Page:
Government and industry pool ‘record’ investment to cut plastic waste

The UK Government has pledged tens of millions of pounds in public funding towards measures designed to reduce plastic waste, including development of new forms of packaging.

The government hopes that its £60m research fund, announced in December 2018, will be boosted with joint contributions of £149m from industrial partners like Unilever. According to Business Secretary Greg Clark, this is a “record level of research and development investment”. The funding will be used to find ways to cut waste in supply chains and create new sustainable materials.

Approximately 80 million tonnes of plastic packaging is produced annually, and this figure is expected to triple by 2050. According to Plastic Oceans, approximately half of annual plastic production is destined for single-use products like shopping bags and plastic bottles.

A 5p charge on plastic bags in supermarkets and large stores introduced in October 2015 reduced use bags by almost 90 per cent. In January 2018, outgoing Prime Minister Theresa May announced that ‘avoidable’ plastic waste would be eliminated by 2042, a target criticised by opposition parties and environmental campaign groups as unambitious.

“We have all seen the enormous damage being caused by single-use plastics across the world,” said Greg Clark. “The race is on to develop new effective and practical solutions to end the scourge of single-use plastics, helping protect our planet for future generations.”


“This government and business co-investment clearly demonstrates that when it comes to cutting plastics pollution there is a shared ambition. This is a unique opportunity for our world-leading businesses and innovators to develop the materials of the future with the potential to transform our economy as well as our environment.”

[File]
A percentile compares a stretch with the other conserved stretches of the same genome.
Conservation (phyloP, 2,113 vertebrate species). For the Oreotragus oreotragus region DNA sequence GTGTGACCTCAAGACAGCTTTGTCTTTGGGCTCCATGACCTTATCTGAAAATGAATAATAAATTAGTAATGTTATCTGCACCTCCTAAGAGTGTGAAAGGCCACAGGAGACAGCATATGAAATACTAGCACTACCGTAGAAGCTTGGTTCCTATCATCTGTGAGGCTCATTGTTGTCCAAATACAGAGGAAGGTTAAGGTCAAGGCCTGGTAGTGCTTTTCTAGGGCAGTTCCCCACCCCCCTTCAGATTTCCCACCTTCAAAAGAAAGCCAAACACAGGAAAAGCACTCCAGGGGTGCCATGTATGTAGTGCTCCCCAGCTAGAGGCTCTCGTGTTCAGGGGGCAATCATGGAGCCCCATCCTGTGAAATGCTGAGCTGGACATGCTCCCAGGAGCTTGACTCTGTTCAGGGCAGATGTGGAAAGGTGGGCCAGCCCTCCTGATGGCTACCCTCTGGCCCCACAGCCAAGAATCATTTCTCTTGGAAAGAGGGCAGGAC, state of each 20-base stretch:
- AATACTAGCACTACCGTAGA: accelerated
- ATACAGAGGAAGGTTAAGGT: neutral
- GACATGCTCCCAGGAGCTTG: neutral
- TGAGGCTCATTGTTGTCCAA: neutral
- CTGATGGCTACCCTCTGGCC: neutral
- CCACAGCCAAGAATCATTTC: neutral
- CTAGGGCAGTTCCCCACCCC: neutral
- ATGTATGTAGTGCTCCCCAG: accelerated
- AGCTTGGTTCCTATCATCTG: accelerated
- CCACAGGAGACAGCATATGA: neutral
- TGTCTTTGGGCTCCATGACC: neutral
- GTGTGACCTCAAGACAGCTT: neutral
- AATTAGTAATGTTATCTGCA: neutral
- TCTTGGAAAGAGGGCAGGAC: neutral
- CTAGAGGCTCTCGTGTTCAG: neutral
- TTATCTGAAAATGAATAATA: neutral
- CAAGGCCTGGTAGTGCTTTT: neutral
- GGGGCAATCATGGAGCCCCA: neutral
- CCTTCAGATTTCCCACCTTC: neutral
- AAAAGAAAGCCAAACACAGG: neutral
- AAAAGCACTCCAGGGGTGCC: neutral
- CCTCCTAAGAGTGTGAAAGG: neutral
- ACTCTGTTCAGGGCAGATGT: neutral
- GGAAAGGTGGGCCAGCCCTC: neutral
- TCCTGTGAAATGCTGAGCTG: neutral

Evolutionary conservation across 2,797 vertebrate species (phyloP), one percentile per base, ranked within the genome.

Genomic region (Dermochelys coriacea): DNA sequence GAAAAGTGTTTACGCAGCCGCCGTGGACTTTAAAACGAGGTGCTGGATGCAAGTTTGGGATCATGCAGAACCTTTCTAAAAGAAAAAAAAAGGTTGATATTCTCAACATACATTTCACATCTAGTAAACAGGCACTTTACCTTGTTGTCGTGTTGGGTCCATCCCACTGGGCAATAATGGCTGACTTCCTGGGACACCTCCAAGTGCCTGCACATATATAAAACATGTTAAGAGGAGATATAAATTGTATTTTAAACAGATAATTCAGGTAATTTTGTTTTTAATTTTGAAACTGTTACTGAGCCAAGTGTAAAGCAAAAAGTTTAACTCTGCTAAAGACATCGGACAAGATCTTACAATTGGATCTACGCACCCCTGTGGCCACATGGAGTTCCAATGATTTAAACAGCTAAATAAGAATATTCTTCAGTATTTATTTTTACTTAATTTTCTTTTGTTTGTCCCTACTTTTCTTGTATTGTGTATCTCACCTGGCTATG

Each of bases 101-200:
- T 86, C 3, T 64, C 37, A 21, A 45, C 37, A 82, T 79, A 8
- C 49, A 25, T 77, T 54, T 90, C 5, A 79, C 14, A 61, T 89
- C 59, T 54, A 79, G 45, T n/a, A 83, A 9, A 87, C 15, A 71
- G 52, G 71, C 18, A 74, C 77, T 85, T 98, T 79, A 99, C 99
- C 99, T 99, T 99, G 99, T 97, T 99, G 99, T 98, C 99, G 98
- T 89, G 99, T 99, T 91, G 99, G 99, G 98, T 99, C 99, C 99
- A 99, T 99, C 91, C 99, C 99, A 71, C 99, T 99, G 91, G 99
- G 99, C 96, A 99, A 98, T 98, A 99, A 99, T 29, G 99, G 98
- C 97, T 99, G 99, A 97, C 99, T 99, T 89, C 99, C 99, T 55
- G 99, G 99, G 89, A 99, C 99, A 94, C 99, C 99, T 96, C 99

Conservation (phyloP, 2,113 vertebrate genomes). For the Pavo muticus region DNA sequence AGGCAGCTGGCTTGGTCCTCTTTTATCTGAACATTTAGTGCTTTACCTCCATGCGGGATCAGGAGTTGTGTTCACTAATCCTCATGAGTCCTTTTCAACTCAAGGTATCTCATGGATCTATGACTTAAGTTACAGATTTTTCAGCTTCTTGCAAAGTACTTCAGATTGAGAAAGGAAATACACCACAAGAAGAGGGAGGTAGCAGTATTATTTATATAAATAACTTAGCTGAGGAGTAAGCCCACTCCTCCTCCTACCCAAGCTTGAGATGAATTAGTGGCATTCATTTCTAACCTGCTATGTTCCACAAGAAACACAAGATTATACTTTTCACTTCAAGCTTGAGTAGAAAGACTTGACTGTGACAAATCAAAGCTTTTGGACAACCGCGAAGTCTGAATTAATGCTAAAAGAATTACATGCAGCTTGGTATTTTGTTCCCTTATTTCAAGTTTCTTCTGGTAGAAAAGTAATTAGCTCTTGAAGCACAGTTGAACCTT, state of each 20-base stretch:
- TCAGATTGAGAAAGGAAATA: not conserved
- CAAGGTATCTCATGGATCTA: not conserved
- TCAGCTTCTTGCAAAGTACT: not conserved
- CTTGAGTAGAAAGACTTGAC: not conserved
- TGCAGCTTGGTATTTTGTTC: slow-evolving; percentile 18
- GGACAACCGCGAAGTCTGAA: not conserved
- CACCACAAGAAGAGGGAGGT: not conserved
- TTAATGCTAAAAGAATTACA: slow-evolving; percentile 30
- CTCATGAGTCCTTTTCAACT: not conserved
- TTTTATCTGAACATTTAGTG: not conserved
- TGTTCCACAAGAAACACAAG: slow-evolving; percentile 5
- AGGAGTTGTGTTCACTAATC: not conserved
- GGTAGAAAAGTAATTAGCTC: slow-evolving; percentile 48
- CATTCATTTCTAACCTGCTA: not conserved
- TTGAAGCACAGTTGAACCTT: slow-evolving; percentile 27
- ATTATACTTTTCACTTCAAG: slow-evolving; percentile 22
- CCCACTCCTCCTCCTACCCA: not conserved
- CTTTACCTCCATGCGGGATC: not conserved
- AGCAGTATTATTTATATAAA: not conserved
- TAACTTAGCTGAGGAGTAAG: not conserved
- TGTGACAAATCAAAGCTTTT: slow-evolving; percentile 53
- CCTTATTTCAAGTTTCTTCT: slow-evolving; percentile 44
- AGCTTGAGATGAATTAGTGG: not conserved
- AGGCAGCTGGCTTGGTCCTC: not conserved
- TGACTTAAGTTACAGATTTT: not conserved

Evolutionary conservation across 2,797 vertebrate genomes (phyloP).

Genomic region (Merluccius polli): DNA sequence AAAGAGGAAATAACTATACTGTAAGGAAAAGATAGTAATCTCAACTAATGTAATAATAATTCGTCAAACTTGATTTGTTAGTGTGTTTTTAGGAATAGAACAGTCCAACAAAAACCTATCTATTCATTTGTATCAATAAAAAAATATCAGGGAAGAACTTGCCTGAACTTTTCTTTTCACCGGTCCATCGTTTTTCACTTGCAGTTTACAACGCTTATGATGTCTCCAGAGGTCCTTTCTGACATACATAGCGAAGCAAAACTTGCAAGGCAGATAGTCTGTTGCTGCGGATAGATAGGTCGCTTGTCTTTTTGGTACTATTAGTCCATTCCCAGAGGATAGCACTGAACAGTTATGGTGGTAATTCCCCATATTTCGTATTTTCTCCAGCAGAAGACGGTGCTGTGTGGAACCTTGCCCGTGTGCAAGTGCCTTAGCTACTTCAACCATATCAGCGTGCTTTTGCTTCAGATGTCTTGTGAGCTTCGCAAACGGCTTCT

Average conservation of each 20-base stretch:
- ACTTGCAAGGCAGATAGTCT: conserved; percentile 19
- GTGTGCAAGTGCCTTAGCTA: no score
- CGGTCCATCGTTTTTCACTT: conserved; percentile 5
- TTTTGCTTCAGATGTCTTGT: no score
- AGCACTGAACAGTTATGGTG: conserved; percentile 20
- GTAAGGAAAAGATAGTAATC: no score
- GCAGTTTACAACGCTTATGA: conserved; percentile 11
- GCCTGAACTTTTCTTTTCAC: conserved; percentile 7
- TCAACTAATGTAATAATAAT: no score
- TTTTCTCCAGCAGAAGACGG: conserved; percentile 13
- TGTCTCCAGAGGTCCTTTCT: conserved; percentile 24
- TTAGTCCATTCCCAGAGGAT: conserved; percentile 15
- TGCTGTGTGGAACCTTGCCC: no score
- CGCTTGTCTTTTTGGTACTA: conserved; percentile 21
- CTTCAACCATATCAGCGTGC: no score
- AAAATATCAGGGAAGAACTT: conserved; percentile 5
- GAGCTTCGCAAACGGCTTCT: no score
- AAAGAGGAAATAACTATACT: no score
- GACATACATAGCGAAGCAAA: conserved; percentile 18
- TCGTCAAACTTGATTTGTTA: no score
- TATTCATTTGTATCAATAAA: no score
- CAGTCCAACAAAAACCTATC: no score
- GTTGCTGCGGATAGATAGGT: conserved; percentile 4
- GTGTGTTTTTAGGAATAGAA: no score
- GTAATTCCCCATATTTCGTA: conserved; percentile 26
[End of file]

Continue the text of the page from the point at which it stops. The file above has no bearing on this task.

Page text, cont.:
The fund, which could top £200m in total, will be partially used to develop new forms of packaging made from plant oils, wood chippings, and food waste. For instance, London-based Skipping Rocks Lab has used seaweed and other plants to create a type of packaging, Notpla, that was deployed as an edible alternative to plastic bottles at this year’s London Marathon. The government also published a call for evidence from scientists, manufacturers, and other experts on standards for these bio-based and biodegradable plastics.

In a statement, UK Research and Innovation CEO Professor Sir Mark Walport commented: “Plastic pollution is a global crisis that affects our oceans and our land. The new investment through the Industrial Strategy Challenge Fund will establish the UK as a leading innovator in smart and sustainable plastic packaging solutions, delivering cleaner growth across the supply chain, with a dramatic reduction in plastic waste entering the environment by 2025.”

Meanwhile, businesses will be encouraged to cut plastic waste from their operations. Sainsbury’s has committed to removing 10,000 tonnes of plastic this year, and removed plastic bags from fresh fruit and vegetable aisles in some stores.

Speaking in a statement, Judith Batchelar, director of Sainsbury’s Brand said: “The plastics challenge is one of the greatest issues for our planet, so today’s announcement is fantastic news for retailers like Sainsbury’s that are already committed to reducing single-use plastics.”

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